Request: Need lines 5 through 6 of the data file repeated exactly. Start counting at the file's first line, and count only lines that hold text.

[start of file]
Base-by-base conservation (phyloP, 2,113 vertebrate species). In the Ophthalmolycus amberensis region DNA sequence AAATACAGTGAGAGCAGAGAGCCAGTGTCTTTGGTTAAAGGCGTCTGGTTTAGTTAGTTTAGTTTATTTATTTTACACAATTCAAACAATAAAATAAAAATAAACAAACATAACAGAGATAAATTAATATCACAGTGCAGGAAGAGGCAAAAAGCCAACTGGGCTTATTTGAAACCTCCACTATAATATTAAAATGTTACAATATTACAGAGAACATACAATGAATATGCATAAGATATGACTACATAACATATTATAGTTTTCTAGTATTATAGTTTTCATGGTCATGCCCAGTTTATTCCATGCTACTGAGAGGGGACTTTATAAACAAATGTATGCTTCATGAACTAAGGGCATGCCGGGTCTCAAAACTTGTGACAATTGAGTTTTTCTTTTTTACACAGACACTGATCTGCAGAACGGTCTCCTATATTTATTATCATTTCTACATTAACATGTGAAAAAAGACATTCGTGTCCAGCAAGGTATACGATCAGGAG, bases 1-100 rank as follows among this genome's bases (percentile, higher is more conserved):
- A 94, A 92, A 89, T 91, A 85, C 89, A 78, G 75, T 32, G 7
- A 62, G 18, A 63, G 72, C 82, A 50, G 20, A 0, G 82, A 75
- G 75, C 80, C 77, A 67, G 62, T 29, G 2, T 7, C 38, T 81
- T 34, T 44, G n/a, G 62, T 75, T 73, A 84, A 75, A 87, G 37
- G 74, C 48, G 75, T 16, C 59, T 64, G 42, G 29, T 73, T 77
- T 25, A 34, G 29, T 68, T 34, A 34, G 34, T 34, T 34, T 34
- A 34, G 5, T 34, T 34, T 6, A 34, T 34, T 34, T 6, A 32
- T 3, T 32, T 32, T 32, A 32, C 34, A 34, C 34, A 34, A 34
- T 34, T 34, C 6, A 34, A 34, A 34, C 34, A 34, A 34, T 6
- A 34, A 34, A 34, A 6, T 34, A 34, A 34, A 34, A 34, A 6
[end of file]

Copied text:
- T 34, T 44, G n/a, G 62, T 75, T 73, A 84, A 75, A 87, G 37
- G 74, C 48, G 75, T 16, C 59, T 64, G 42, G 29, T 73, T 77